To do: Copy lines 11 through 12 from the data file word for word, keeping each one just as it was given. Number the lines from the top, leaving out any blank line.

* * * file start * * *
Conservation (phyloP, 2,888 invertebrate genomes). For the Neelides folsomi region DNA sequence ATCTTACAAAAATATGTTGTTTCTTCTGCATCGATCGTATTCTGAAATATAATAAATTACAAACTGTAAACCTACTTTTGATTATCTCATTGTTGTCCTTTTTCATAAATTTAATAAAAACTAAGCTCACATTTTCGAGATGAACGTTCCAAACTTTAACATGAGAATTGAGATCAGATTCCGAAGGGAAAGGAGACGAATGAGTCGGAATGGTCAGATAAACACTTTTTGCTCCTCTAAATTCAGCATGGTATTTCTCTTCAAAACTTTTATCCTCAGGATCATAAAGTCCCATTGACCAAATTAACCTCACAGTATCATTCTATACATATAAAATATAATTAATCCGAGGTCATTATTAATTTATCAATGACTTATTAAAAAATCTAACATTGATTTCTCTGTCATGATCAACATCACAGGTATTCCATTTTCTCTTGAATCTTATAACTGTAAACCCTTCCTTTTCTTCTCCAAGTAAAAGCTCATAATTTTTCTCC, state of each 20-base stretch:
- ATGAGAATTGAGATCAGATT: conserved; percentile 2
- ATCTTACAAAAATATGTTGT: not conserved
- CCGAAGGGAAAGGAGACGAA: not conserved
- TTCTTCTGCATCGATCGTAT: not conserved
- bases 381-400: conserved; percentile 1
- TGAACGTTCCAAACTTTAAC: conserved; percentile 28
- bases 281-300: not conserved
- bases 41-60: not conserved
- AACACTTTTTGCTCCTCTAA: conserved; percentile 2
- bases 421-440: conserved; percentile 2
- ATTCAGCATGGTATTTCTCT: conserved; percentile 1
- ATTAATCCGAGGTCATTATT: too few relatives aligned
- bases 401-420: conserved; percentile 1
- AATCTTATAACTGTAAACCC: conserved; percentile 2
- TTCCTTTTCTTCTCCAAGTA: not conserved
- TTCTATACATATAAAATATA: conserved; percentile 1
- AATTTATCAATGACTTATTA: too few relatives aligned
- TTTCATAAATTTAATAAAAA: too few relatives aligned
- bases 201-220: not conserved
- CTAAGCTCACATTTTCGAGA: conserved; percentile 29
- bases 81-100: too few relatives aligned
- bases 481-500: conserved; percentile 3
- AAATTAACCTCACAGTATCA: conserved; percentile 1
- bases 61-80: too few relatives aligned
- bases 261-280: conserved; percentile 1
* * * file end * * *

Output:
- bases 421-440: conserved; percentile 2
- ATTCAGCATGGTATTTCTCT: conserved; percentile 1